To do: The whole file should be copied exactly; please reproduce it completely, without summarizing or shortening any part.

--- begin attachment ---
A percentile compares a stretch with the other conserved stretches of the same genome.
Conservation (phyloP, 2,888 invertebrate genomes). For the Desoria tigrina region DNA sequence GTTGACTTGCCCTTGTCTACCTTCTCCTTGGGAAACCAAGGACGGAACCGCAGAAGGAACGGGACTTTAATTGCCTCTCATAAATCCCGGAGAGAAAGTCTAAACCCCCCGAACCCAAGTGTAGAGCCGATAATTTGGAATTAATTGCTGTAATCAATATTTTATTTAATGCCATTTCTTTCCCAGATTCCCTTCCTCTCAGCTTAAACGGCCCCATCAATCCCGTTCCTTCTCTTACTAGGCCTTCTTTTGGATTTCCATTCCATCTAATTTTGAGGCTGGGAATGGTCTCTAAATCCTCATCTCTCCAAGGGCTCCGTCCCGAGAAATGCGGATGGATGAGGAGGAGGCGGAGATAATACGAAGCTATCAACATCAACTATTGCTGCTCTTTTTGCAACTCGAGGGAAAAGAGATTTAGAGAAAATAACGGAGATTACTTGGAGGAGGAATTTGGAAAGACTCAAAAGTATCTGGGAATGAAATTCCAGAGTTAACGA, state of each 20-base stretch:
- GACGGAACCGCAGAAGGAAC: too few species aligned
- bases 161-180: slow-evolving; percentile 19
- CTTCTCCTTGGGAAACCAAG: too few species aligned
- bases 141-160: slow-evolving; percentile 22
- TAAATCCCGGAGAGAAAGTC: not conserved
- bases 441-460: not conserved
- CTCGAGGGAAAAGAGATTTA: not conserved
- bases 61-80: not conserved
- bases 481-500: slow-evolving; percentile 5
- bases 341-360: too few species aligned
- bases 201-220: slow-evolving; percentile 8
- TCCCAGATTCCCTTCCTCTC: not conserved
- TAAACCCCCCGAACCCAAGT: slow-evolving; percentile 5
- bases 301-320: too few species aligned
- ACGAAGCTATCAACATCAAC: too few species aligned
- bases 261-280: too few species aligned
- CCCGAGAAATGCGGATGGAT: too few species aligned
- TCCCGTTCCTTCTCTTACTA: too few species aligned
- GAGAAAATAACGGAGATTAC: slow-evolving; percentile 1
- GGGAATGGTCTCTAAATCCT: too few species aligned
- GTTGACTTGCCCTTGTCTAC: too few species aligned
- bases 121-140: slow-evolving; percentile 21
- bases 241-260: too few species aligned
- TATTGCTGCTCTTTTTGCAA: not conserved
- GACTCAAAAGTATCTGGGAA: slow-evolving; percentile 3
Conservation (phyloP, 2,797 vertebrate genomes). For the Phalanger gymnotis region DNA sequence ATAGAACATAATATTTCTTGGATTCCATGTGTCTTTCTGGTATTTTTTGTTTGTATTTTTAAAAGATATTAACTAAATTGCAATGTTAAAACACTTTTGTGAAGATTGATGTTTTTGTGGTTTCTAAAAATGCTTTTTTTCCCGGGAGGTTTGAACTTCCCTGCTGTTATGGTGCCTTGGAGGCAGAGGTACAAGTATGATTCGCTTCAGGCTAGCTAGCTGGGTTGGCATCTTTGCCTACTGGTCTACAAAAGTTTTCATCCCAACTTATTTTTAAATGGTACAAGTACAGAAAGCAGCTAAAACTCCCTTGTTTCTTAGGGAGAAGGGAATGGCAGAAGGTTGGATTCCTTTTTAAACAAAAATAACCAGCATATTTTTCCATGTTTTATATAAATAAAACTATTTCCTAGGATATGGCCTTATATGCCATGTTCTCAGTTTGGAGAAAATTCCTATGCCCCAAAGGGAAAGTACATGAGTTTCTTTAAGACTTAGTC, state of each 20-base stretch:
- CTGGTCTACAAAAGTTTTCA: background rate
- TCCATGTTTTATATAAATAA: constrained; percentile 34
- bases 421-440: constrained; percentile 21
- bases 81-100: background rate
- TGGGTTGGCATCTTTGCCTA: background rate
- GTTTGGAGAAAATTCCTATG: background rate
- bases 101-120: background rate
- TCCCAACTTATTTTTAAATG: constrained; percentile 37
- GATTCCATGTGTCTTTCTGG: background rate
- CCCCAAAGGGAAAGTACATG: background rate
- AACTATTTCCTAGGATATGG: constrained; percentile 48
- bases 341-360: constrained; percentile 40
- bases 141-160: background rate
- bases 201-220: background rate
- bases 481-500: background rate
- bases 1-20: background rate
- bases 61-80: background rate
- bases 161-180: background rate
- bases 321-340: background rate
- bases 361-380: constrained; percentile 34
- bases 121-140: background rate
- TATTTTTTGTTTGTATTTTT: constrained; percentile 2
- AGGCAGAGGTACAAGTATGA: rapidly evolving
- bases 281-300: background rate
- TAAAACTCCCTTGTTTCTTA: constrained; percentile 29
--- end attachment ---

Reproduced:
A percentile compares a stretch with the other conserved stretches of the same genome.
Conservation (phyloP, 2,888 invertebrate genomes). For the Desoria tigrina region DNA sequence GTTGACTTGCCCTTGTCTACCTTCTCCTTGGGAAACCAAGGACGGAACCGCAGAAGGAACGGGACTTTAATTGCCTCTCATAAATCCCGGAGAGAAAGTCTAAACCCCCCGAACCCAAGTGTAGAGCCGATAATTTGGAATTAATTGCTGTAATCAATATTTTATTTAATGCCATTTCTTTCCCAGATTCCCTTCCTCTCAGCTTAAACGGCCCCATCAATCCCGTTCCTTCTCTTACTAGGCCTTCTTTTGGATTTCCATTCCATCTAATTTTGAGGCTGGGAATGGTCTCTAAATCCTCATCTCTCCAAGGGCTCCGTCCCGAGAAATGCGGATGGATGAGGAGGAGGCGGAGATAATACGAAGCTATCAACATCAACTATTGCTGCTCTTTTTGCAACTCGAGGGAAAAGAGATTTAGAGAAAATAACGGAGATTACTTGGAGGAGGAATTTGGAAAGACTCAAAAGTATCTGGGAATGAAATTCCAGAGTTAACGA, state of each 20-base stretch:
- GACGGAACCGCAGAAGGAAC: too few species aligned
- bases 161-180: slow-evolving; percentile 19
- CTTCTCCTTGGGAAACCAAG: too few species aligned
- bases 141-160: slow-evolving; percentile 22
- TAAATCCCGGAGAGAAAGTC: not conserved
- bases 441-460: not conserved
- CTCGAGGGAAAAGAGATTTA: not conserved
- bases 61-80: not conserved
- bases 481-500: slow-evolving; percentile 5
- bases 341-360: too few species aligned
- bases 201-220: slow-evolving; percentile 8
- TCCCAGATTCCCTTCCTCTC: not conserved
- TAAACCCCCCGAACCCAAGT: slow-evolving; percentile 5
- bases 301-320: too few species aligned
- ACGAAGCTATCAACATCAAC: too few species aligned
- bases 261-280: too few species aligned
- CCCGAGAAATGCGGATGGAT: too few species aligned
- TCCCGTTCCTTCTCTTACTA: too few species aligned
- GAGAAAATAACGGAGATTAC: slow-evolving; percentile 1
- GGGAATGGTCTCTAAATCCT: too few species aligned
- GTTGACTTGCCCTTGTCTAC: too few species aligned
- bases 121-140: slow-evolving; percentile 21
- bases 241-260: too few species aligned
- TATTGCTGCTCTTTTTGCAA: not conserved
- GACTCAAAAGTATCTGGGAA: slow-evolving; percentile 3
Conservation (phyloP, 2,797 vertebrate genomes). For the Phalanger gymnotis region DNA sequence ATAGAACATAATATTTCTTGGATTCCATGTGTCTTTCTGGTATTTTTTGTTTGTATTTTTAAAAGATATTAACTAAATTGCAATGTTAAAACACTTTTGTGAAGATTGATGTTTTTGTGGTTTCTAAAAATGCTTTTTTTCCCGGGAGGTTTGAACTTCCCTGCTGTTATGGTGCCTTGGAGGCAGAGGTACAAGTATGATTCGCTTCAGGCTAGCTAGCTGGGTTGGCATCTTTGCCTACTGGTCTACAAAAGTTTTCATCCCAACTTATTTTTAAATGGTACAAGTACAGAAAGCAGCTAAAACTCCCTTGTTTCTTAGGGAGAAGGGAATGGCAGAAGGTTGGATTCCTTTTTAAACAAAAATAACCAGCATATTTTTCCATGTTTTATATAAATAAAACTATTTCCTAGGATATGGCCTTATATGCCATGTTCTCAGTTTGGAGAAAATTCCTATGCCCCAAAGGGAAAGTACATGAGTTTCTTTAAGACTTAGTC, state of each 20-base stretch:
- CTGGTCTACAAAAGTTTTCA: background rate
- TCCATGTTTTATATAAATAA: constrained; percentile 34
- bases 421-440: constrained; percentile 21
- bases 81-100: background rate
- TGGGTTGGCATCTTTGCCTA: background rate
- GTTTGGAGAAAATTCCTATG: background rate
- bases 101-120: background rate
- TCCCAACTTATTTTTAAATG: constrained; percentile 37
- GATTCCATGTGTCTTTCTGG: background rate
- CCCCAAAGGGAAAGTACATG: background rate
- AACTATTTCCTAGGATATGG: constrained; percentile 48
- bases 341-360: constrained; percentile 40
- bases 141-160: background rate
- bases 201-220: background rate
- bases 481-500: background rate
- bases 1-20: background rate
- bases 61-80: background rate
- bases 161-180: background rate
- bases 321-340: background rate
- bases 361-380: constrained; percentile 34
- bases 121-140: background rate
- TATTTTTTGTTTGTATTTTT: constrained; percentile 2
- AGGCAGAGGTACAAGTATGA: rapidly evolving
- bases 281-300: background rate
- TAAAACTCCCTTGTTTCTTA: constrained; percentile 29